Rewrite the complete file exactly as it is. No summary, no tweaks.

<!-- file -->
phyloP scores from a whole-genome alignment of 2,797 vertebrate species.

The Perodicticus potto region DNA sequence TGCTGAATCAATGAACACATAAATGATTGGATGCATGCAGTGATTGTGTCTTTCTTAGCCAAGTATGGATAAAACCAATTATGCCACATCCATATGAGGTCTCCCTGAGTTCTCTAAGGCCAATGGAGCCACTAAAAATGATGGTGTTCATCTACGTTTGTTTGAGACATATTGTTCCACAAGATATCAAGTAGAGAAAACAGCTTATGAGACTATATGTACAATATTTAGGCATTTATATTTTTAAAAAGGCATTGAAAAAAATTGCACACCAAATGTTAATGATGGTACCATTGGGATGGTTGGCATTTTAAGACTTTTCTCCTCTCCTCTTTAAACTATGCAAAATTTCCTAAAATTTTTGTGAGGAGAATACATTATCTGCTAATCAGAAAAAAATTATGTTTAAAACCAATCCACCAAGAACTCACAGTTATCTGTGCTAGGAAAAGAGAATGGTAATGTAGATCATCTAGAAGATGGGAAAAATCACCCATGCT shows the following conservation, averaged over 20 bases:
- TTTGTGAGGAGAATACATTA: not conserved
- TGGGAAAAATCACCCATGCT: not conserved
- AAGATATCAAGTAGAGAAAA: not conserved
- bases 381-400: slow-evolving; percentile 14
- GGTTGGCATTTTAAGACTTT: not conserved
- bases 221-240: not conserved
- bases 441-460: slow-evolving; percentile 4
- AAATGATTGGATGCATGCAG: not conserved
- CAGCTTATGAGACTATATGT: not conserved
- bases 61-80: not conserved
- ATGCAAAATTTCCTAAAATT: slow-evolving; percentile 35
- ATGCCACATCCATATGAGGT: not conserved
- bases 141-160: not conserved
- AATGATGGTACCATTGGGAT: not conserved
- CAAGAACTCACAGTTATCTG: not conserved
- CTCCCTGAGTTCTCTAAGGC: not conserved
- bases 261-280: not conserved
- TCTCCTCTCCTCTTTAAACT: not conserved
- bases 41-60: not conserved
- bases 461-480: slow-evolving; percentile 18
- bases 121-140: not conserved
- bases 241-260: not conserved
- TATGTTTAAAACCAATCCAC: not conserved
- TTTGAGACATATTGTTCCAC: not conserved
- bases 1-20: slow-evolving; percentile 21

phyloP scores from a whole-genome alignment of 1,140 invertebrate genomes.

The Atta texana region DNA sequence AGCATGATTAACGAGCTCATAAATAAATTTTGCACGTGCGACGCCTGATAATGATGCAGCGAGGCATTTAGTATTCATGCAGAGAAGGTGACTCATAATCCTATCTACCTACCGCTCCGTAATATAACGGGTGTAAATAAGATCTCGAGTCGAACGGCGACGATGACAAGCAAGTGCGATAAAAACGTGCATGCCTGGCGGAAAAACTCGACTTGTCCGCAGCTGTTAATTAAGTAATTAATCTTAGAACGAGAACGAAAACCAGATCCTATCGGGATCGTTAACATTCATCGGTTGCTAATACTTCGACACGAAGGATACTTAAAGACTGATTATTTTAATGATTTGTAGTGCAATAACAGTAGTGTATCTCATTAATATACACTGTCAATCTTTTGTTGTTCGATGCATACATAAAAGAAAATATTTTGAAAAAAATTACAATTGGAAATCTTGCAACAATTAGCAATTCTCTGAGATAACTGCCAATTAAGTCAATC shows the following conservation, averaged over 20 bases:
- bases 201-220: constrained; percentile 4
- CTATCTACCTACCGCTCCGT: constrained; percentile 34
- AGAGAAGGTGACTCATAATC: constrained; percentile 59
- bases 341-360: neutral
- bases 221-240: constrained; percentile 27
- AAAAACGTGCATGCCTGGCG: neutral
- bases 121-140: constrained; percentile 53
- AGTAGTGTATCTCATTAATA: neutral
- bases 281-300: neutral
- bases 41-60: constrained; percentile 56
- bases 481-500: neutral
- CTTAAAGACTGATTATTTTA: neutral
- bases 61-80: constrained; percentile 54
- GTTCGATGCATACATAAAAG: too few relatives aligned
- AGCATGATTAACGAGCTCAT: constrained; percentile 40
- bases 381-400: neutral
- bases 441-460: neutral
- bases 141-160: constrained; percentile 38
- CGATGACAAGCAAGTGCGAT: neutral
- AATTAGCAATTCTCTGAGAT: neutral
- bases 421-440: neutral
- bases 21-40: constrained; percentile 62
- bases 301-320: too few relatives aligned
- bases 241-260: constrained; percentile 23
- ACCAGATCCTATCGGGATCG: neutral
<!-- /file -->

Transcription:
phyloP scores from a whole-genome alignment of 2,797 vertebrate species.

The Perodicticus potto region DNA sequence TGCTGAATCAATGAACACATAAATGATTGGATGCATGCAGTGATTGTGTCTTTCTTAGCCAAGTATGGATAAAACCAATTATGCCACATCCATATGAGGTCTCCCTGAGTTCTCTAAGGCCAATGGAGCCACTAAAAATGATGGTGTTCATCTACGTTTGTTTGAGACATATTGTTCCACAAGATATCAAGTAGAGAAAACAGCTTATGAGACTATATGTACAATATTTAGGCATTTATATTTTTAAAAAGGCATTGAAAAAAATTGCACACCAAATGTTAATGATGGTACCATTGGGATGGTTGGCATTTTAAGACTTTTCTCCTCTCCTCTTTAAACTATGCAAAATTTCCTAAAATTTTTGTGAGGAGAATACATTATCTGCTAATCAGAAAAAAATTATGTTTAAAACCAATCCACCAAGAACTCACAGTTATCTGTGCTAGGAAAAGAGAATGGTAATGTAGATCATCTAGAAGATGGGAAAAATCACCCATGCT shows the following conservation, averaged over 20 bases:
- TTTGTGAGGAGAATACATTA: not conserved
- TGGGAAAAATCACCCATGCT: not conserved
- AAGATATCAAGTAGAGAAAA: not conserved
- bases 381-400: slow-evolving; percentile 14
- GGTTGGCATTTTAAGACTTT: not conserved
- bases 221-240: not conserved
- bases 441-460: slow-evolving; percentile 4
- AAATGATTGGATGCATGCAG: not conserved
- CAGCTTATGAGACTATATGT: not conserved
- bases 61-80: not conserved
- ATGCAAAATTTCCTAAAATT: slow-evolving; percentile 35
- ATGCCACATCCATATGAGGT: not conserved
- bases 141-160: not conserved
- AATGATGGTACCATTGGGAT: not conserved
- CAAGAACTCACAGTTATCTG: not conserved
- CTCCCTGAGTTCTCTAAGGC: not conserved
- bases 261-280: not conserved
- TCTCCTCTCCTCTTTAAACT: not conserved
- bases 41-60: not conserved
- bases 461-480: slow-evolving; percentile 18
- bases 121-140: not conserved
- bases 241-260: not conserved
- TATGTTTAAAACCAATCCAC: not conserved
- TTTGAGACATATTGTTCCAC: not conserved
- bases 1-20: slow-evolving; percentile 21

phyloP scores from a whole-genome alignment of 1,140 invertebrate genomes.

The Atta texana region DNA sequence AGCATGATTAACGAGCTCATAAATAAATTTTGCACGTGCGACGCCTGATAATGATGCAGCGAGGCATTTAGTATTCATGCAGAGAAGGTGACTCATAATCCTATCTACCTACCGCTCCGTAATATAACGGGTGTAAATAAGATCTCGAGTCGAACGGCGACGATGACAAGCAAGTGCGATAAAAACGTGCATGCCTGGCGGAAAAACTCGACTTGTCCGCAGCTGTTAATTAAGTAATTAATCTTAGAACGAGAACGAAAACCAGATCCTATCGGGATCGTTAACATTCATCGGTTGCTAATACTTCGACACGAAGGATACTTAAAGACTGATTATTTTAATGATTTGTAGTGCAATAACAGTAGTGTATCTCATTAATATACACTGTCAATCTTTTGTTGTTCGATGCATACATAAAAGAAAATATTTTGAAAAAAATTACAATTGGAAATCTTGCAACAATTAGCAATTCTCTGAGATAACTGCCAATTAAGTCAATC shows the following conservation, averaged over 20 bases:
- bases 201-220: constrained; percentile 4
- CTATCTACCTACCGCTCCGT: constrained; percentile 34
- AGAGAAGGTGACTCATAATC: constrained; percentile 59
- bases 341-360: neutral
- bases 221-240: constrained; percentile 27
- AAAAACGTGCATGCCTGGCG: neutral
- bases 121-140: constrained; percentile 53
- AGTAGTGTATCTCATTAATA: neutral
- bases 281-300: neutral
- bases 41-60: constrained; percentile 56
- bases 481-500: neutral
- CTTAAAGACTGATTATTTTA: neutral
- bases 61-80: constrained; percentile 54
- GTTCGATGCATACATAAAAG: too few relatives aligned
- AGCATGATTAACGAGCTCAT: constrained; percentile 40
- bases 381-400: neutral
- bases 441-460: neutral
- bases 141-160: constrained; percentile 38
- CGATGACAAGCAAGTGCGAT: neutral
- AATTAGCAATTCTCTGAGAT: neutral
- bases 421-440: neutral
- bases 21-40: constrained; percentile 62
- bases 301-320: too few relatives aligned
- bases 241-260: constrained; percentile 23
- ACCAGATCCTATCGGGATCG: neutral